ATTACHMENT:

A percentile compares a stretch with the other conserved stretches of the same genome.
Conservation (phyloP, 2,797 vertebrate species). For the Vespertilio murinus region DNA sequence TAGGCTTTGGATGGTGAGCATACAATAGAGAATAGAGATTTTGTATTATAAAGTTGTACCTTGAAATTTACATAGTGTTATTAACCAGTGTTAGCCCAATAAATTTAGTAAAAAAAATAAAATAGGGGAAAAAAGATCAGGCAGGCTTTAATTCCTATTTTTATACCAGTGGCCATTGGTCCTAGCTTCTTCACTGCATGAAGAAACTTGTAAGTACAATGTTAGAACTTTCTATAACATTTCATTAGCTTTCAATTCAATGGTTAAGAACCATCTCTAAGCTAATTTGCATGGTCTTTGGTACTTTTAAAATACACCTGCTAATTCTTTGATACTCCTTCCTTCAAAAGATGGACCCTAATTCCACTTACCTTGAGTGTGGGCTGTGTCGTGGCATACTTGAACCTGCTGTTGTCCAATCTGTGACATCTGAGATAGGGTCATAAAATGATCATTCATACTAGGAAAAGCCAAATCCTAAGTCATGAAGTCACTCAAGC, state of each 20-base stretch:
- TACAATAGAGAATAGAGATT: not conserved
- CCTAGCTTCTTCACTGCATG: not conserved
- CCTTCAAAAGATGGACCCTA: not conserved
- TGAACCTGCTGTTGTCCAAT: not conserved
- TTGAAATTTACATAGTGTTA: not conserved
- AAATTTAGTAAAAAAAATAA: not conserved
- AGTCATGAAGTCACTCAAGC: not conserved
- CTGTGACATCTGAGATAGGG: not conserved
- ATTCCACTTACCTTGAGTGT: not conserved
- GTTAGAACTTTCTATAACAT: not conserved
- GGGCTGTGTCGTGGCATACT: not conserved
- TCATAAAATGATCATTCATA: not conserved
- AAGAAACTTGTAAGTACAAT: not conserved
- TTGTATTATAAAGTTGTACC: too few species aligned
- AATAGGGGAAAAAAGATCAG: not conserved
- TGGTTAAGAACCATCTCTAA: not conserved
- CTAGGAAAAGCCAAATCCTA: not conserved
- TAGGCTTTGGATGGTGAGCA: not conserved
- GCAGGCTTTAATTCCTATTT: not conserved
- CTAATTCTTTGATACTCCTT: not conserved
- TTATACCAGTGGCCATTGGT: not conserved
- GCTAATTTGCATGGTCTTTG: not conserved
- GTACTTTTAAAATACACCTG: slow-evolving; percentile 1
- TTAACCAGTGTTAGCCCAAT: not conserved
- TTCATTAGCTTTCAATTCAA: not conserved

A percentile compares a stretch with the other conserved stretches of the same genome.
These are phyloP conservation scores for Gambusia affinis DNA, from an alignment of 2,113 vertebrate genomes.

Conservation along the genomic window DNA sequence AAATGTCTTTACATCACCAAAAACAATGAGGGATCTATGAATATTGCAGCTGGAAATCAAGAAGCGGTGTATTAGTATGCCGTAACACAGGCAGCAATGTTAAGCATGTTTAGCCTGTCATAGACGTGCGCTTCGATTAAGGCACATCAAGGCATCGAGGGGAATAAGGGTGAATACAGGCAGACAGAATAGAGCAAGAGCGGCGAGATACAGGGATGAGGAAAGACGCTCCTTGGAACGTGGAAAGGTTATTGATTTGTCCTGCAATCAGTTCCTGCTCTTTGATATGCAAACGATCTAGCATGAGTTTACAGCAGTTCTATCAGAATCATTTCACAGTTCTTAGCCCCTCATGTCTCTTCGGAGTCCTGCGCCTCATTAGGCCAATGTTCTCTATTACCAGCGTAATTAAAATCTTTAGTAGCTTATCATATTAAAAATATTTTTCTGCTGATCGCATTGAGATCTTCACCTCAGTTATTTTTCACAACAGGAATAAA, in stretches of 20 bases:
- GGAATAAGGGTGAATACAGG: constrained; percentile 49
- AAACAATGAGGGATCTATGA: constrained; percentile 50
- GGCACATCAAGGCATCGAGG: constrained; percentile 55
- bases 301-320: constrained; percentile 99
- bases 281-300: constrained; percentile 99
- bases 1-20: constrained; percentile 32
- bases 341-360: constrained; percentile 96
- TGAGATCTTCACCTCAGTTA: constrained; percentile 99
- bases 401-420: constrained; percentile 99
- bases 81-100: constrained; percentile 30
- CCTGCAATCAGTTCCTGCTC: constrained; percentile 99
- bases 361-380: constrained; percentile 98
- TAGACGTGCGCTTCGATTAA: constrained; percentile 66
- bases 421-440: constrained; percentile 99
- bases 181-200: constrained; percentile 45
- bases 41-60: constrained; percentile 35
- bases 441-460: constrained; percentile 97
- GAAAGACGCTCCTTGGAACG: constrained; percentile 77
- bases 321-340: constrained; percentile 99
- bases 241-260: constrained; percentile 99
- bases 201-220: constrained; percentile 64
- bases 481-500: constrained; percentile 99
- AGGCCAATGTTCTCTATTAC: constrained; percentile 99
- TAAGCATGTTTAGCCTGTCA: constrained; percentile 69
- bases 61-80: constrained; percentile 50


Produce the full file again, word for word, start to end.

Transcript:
A percentile compares a stretch with the other conserved stretches of the same genome.
Conservation (phyloP, 2,797 vertebrate species). For the Vespertilio murinus region DNA sequence TAGGCTTTGGATGGTGAGCATACAATAGAGAATAGAGATTTTGTATTATAAAGTTGTACCTTGAAATTTACATAGTGTTATTAACCAGTGTTAGCCCAATAAATTTAGTAAAAAAAATAAAATAGGGGAAAAAAGATCAGGCAGGCTTTAATTCCTATTTTTATACCAGTGGCCATTGGTCCTAGCTTCTTCACTGCATGAAGAAACTTGTAAGTACAATGTTAGAACTTTCTATAACATTTCATTAGCTTTCAATTCAATGGTTAAGAACCATCTCTAAGCTAATTTGCATGGTCTTTGGTACTTTTAAAATACACCTGCTAATTCTTTGATACTCCTTCCTTCAAAAGATGGACCCTAATTCCACTTACCTTGAGTGTGGGCTGTGTCGTGGCATACTTGAACCTGCTGTTGTCCAATCTGTGACATCTGAGATAGGGTCATAAAATGATCATTCATACTAGGAAAAGCCAAATCCTAAGTCATGAAGTCACTCAAGC, state of each 20-base stretch:
- TACAATAGAGAATAGAGATT: not conserved
- CCTAGCTTCTTCACTGCATG: not conserved
- CCTTCAAAAGATGGACCCTA: not conserved
- TGAACCTGCTGTTGTCCAAT: not conserved
- TTGAAATTTACATAGTGTTA: not conserved
- AAATTTAGTAAAAAAAATAA: not conserved
- AGTCATGAAGTCACTCAAGC: not conserved
- CTGTGACATCTGAGATAGGG: not conserved
- ATTCCACTTACCTTGAGTGT: not conserved
- GTTAGAACTTTCTATAACAT: not conserved
- GGGCTGTGTCGTGGCATACT: not conserved
- TCATAAAATGATCATTCATA: not conserved
- AAGAAACTTGTAAGTACAAT: not conserved
- TTGTATTATAAAGTTGTACC: too few species aligned
- AATAGGGGAAAAAAGATCAG: not conserved
- TGGTTAAGAACCATCTCTAA: not conserved
- CTAGGAAAAGCCAAATCCTA: not conserved
- TAGGCTTTGGATGGTGAGCA: not conserved
- GCAGGCTTTAATTCCTATTT: not conserved
- CTAATTCTTTGATACTCCTT: not conserved
- TTATACCAGTGGCCATTGGT: not conserved
- GCTAATTTGCATGGTCTTTG: not conserved
- GTACTTTTAAAATACACCTG: slow-evolving; percentile 1
- TTAACCAGTGTTAGCCCAAT: not conserved
- TTCATTAGCTTTCAATTCAA: not conserved

A percentile compares a stretch with the other conserved stretches of the same genome.
These are phyloP conservation scores for Gambusia affinis DNA, from an alignment of 2,113 vertebrate genomes.

Conservation along the genomic window DNA sequence AAATGTCTTTACATCACCAAAAACAATGAGGGATCTATGAATATTGCAGCTGGAAATCAAGAAGCGGTGTATTAGTATGCCGTAACACAGGCAGCAATGTTAAGCATGTTTAGCCTGTCATAGACGTGCGCTTCGATTAAGGCACATCAAGGCATCGAGGGGAATAAGGGTGAATACAGGCAGACAGAATAGAGCAAGAGCGGCGAGATACAGGGATGAGGAAAGACGCTCCTTGGAACGTGGAAAGGTTATTGATTTGTCCTGCAATCAGTTCCTGCTCTTTGATATGCAAACGATCTAGCATGAGTTTACAGCAGTTCTATCAGAATCATTTCACAGTTCTTAGCCCCTCATGTCTCTTCGGAGTCCTGCGCCTCATTAGGCCAATGTTCTCTATTACCAGCGTAATTAAAATCTTTAGTAGCTTATCATATTAAAAATATTTTTCTGCTGATCGCATTGAGATCTTCACCTCAGTTATTTTTCACAACAGGAATAAA, in stretches of 20 bases:
- GGAATAAGGGTGAATACAGG: constrained; percentile 49
- AAACAATGAGGGATCTATGA: constrained; percentile 50
- GGCACATCAAGGCATCGAGG: constrained; percentile 55
- bases 301-320: constrained; percentile 99
- bases 281-300: constrained; percentile 99
- bases 1-20: constrained; percentile 32
- bases 341-360: constrained; percentile 96
- TGAGATCTTCACCTCAGTTA: constrained; percentile 99
- bases 401-420: constrained; percentile 99
- bases 81-100: constrained; percentile 30
- CCTGCAATCAGTTCCTGCTC: constrained; percentile 99
- bases 361-380: constrained; percentile 98
- TAGACGTGCGCTTCGATTAA: constrained; percentile 66
- bases 421-440: constrained; percentile 99
- bases 181-200: constrained; percentile 45
- bases 41-60: constrained; percentile 35
- bases 441-460: constrained; percentile 97
- GAAAGACGCTCCTTGGAACG: constrained; percentile 77
- bases 321-340: constrained; percentile 99
- bases 241-260: constrained; percentile 99
- bases 201-220: constrained; percentile 64
- bases 481-500: constrained; percentile 99
- AGGCCAATGTTCTCTATTAC: constrained; percentile 99
- TAAGCATGTTTAGCCTGTCA: constrained; percentile 69
- bases 61-80: constrained; percentile 50